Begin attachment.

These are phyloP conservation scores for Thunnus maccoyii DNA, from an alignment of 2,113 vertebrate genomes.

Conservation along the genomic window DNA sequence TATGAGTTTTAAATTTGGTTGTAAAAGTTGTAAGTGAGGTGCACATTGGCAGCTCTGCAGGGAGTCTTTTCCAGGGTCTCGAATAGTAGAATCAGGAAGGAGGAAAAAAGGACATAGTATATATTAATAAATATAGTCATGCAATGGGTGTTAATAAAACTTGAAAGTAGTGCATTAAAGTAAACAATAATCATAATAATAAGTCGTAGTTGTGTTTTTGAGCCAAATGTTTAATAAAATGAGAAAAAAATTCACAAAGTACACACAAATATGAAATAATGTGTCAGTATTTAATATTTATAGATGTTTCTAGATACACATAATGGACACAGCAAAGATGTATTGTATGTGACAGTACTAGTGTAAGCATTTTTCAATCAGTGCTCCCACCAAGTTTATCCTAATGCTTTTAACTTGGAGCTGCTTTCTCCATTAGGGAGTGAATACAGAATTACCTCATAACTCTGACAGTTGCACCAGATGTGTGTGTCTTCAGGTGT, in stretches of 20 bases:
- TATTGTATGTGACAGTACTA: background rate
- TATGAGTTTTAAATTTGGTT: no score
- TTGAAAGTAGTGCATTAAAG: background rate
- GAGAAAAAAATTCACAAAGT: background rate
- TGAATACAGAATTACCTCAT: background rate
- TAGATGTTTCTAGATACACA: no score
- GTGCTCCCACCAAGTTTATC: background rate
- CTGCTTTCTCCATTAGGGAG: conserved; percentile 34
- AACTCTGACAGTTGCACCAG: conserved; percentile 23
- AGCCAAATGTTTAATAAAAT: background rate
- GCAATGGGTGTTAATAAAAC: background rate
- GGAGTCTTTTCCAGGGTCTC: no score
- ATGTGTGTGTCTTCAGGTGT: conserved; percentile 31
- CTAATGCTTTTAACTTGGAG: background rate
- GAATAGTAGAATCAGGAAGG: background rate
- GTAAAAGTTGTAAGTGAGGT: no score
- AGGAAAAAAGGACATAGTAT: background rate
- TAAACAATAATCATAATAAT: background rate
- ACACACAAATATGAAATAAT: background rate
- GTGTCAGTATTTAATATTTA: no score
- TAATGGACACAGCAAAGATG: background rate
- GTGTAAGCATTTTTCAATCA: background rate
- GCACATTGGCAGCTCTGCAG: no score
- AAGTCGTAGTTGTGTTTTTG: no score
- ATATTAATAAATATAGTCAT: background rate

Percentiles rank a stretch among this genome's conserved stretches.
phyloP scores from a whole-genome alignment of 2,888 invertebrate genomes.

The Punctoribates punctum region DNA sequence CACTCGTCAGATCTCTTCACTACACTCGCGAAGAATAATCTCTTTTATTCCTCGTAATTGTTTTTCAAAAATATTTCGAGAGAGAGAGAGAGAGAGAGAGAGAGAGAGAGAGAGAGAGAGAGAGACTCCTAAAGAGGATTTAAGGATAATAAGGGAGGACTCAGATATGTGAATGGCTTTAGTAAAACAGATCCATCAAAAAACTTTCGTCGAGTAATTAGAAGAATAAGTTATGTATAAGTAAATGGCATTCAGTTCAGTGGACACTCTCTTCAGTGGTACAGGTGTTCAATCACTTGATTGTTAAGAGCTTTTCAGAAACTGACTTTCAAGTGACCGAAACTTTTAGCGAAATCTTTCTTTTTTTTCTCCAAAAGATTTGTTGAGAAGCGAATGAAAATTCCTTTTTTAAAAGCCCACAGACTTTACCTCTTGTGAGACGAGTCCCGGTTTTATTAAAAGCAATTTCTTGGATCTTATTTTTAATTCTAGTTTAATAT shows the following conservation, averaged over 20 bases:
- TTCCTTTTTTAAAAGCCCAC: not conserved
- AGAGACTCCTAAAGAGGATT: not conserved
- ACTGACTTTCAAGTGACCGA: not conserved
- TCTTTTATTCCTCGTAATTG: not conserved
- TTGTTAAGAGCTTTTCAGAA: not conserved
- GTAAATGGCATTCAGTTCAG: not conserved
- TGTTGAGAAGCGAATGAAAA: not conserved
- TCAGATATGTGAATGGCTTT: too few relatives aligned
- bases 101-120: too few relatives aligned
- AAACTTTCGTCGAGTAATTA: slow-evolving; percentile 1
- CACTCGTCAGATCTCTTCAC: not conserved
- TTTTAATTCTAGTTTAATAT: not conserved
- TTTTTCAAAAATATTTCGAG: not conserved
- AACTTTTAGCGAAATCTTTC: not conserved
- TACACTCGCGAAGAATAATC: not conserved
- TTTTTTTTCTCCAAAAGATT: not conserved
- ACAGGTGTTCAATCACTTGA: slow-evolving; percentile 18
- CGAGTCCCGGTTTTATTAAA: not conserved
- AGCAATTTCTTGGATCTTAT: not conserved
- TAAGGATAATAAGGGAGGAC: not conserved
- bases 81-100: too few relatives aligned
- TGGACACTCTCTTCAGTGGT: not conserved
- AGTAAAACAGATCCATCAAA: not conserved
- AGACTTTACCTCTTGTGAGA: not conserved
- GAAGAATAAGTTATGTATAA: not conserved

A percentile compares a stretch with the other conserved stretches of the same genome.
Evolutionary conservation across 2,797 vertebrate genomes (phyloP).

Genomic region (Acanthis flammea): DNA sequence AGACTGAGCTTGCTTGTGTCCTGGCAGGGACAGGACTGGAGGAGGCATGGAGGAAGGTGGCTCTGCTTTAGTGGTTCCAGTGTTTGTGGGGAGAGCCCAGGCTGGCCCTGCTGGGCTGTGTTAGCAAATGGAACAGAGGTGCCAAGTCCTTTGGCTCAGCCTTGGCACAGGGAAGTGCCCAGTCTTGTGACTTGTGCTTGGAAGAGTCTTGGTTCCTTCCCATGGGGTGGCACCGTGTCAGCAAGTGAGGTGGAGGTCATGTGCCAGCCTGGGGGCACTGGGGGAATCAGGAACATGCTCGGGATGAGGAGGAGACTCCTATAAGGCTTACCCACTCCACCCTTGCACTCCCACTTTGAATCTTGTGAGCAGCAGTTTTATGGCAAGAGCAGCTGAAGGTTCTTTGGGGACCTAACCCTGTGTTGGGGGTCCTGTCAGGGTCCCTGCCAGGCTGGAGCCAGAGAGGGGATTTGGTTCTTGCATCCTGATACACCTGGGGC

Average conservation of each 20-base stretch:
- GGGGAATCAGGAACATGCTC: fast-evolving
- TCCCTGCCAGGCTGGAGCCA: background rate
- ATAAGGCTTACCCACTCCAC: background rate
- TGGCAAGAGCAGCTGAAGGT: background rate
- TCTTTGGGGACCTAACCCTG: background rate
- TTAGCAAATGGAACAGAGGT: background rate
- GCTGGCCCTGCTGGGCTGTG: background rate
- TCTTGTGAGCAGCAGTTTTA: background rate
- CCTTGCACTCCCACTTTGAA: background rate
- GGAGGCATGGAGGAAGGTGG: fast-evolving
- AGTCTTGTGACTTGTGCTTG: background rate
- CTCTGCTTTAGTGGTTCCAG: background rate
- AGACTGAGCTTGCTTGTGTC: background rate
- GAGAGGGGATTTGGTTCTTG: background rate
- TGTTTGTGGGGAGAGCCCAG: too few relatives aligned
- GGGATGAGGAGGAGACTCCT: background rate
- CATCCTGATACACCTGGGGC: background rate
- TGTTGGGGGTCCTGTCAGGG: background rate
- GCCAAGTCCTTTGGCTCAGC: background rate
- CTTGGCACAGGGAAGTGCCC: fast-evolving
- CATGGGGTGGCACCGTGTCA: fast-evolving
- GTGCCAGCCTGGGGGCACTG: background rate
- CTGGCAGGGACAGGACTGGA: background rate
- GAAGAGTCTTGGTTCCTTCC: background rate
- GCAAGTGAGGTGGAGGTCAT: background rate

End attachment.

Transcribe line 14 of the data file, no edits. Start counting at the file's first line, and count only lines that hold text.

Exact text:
- GGAGTCTTTTCCAGGGTCTC: no score